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Marquette Wire

The student news site of Marquette University

Marquette Wire

2024 Wisconsin election outlook


With less than a year out from the 2024 Presidential Election, Wisconsin aims to play a pivotal role in the Electoral College. An election outlook was held with a panel of guests who spoke on what to look for in the coming election in Eckstein Hall, Nov. 29. The Lubar Center for Public Policy Research and Civic Education sponsored the event. 

Republican Party outlook:

Republican candidates running to compete with President Biden are Donald Trump, Ron DeSantis, Nikki Haley, Vivek Ramaswamy, Chris Christie, Doug Burgum, Ryan Binkley and Asa Hutchinson. President Biden announced his re-election campaign on April 25. 

Charles Franklin, part of the panel at the civic dialogues, director of the Marquette Law School Poll and professor of law and public policy, said that DeSantis’ original lead over Trump has vanished and Trump is dominating.

The poll surveys statewide races and measures the opinions of Wisconsin citizens on state and national issues.

“About 30% of Republican voters have an unfavorable view of Trump, which has led to Nikki Haley pulling ahead among the 30% of Republicans not in favor of Trump making her the biggest alternative to Trump,” Franklin said.

Franklin said Haley is performing better against President Biden than Trump is in the polls. 

Haley was the governor of South Carolina until Trump nominated her to be the 29th United States ambassador to the United Nations. 

Professor Julia Azari, political science professor in the College of Arts & Sciences, said DeSantis is trying to be like Trump and carry his ideas, whereas Haley wants to be Trump-like, backing away from cases like the Jan. 6 insurrection.

Azari said Haley’s success comes as a surprise due to her criticism of Trump and her relation to Trump in his cabinet during his presidency.

“The conflict the Republican candidates running against Trump face is consolidating the support of anti-trump voters in their party without alienating all the pro-Trump voters,” Craig Gilbert, Lubar Center Fellow and longtime journalist in Washington, D.C. and civic dialogues panelist said.

Democratic Party outlook: 

“As for Democrats, they don’t necessarily dislike Joe Biden, they just wished they had someone else,” Franklin said. “Biden is viewed more favorably among Democrats than Trump is viewed favorably among Republicans.” 

Other Democratic candidates running for presidency are Dean Phillips and Marianne Williamson.

“The old standards used for analyzing approval ratings have lost their meaning as election predictors because everyone is unpopular and everyone is unhappy,” Gilbert said. “Voters are labeled as “double haters” being left unsatisfied with candidates they are provided with to vote for.”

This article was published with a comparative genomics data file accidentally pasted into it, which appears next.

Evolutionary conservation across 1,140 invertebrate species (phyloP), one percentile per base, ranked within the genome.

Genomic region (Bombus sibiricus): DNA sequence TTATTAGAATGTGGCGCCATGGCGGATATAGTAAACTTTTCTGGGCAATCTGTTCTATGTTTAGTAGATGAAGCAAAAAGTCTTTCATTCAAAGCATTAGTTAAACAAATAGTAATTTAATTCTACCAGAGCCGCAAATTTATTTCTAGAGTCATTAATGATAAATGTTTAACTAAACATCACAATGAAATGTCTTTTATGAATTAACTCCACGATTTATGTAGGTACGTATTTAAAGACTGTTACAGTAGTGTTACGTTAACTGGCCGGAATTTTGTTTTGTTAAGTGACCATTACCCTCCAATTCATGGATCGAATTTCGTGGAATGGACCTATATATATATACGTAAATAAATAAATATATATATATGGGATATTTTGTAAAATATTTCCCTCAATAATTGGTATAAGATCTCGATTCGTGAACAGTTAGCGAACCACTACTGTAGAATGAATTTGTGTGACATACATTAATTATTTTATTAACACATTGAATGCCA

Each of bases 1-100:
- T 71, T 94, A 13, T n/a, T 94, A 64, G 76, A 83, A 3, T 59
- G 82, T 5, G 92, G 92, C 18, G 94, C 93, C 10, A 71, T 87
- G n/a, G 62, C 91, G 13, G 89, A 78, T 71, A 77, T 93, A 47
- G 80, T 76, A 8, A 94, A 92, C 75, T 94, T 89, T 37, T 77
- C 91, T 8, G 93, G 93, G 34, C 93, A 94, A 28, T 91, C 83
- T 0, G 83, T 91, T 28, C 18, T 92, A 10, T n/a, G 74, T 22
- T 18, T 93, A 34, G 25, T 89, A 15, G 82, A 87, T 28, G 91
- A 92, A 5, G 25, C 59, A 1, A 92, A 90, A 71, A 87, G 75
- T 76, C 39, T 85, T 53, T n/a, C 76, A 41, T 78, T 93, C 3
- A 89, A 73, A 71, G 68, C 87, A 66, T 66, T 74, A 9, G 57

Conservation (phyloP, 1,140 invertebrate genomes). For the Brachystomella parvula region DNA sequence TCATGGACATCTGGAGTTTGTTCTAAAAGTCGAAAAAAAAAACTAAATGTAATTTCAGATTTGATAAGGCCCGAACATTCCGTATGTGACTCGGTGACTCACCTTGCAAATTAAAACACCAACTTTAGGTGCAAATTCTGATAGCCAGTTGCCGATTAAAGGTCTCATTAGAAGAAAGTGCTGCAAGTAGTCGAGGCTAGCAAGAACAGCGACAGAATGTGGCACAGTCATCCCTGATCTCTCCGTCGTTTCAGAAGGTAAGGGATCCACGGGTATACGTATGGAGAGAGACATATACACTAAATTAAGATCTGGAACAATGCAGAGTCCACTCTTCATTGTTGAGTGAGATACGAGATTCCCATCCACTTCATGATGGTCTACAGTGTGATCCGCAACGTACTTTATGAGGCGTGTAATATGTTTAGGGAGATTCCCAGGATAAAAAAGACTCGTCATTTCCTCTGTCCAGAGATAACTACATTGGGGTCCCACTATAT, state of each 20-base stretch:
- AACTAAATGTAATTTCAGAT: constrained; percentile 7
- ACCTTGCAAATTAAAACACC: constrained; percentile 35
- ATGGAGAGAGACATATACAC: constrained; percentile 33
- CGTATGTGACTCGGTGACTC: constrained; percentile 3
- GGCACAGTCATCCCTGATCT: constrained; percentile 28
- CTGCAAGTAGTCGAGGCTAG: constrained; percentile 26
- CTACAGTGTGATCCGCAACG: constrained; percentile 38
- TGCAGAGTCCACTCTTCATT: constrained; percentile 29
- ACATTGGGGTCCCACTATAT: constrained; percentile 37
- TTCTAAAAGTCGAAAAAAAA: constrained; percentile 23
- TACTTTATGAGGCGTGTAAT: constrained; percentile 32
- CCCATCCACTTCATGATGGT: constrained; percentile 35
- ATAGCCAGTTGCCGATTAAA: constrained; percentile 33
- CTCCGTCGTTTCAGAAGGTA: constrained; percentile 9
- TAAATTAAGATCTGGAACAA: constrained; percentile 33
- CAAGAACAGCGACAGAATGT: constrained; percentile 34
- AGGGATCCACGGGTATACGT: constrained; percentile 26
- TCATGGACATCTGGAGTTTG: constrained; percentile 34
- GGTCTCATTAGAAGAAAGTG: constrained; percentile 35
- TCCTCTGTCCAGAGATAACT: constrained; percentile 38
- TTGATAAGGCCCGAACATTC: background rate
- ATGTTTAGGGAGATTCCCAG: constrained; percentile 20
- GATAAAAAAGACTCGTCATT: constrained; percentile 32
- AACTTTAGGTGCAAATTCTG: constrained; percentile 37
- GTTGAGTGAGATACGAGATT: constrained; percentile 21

Voters were unsatisfied in 2016 because a Green Party candidate received 1% of the national vote. This led some Democrats to say the 1% took votes away from Hillary Clinton and helped Trump win.

In the midterm 2022 election polls, Republicans were poised to take the House, but they underperformed.

Third-party outlook: 

Franklin said the unsatisfied voters open up the opportunity for a third-party candidate to make progress. Independent and third-party candidates running are Robert F. Kennedy Jr., Cornel West and Jill Stein.

“The big question about third party candidates is if voters who are discontent with the Democrat and Republican candidates now, will they still be discontent with them come time for the election in November,” Franklin said. “Will that lead voters to vote for a third party or keep it simple and choose between the lesser of two evils?”

Recent polls found that 5% of voters would vote for Kennedy and 23% said will likely vote in favor of Kennedy.

The polls also found voters don’t know enough about West to have an opinion on him.

Franklin said polling a year out has little correlation with the outcome of the election. Franklin said the polls will continue to change up until election day.

This story was written by Gabe Mannion. He can be reached at g[email protected].

NOTE: an earlier version of this story incorrectly identifies Civic Dialogues as the host of the program. The headline and associated comments have since been removed and corrected to reflect the Lubar Center’s hosting of the event.

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About the Contributor
Gabriel Mannion
Gabriel Mannion, News Reporter
Gabriel Mannion is a freshman from Janesville, Wisconsin studying journalism and is a news reporter on the Marquette Wire for the 2023-2024 school year. Journalism has been one of his passions, and he hopes to develop his skills through the Wire by bringing important information to fellow students. In addition, he works in Campus Ministry. Outside of the Wire, he enjoys running, playing sports, and hanging out with friends.

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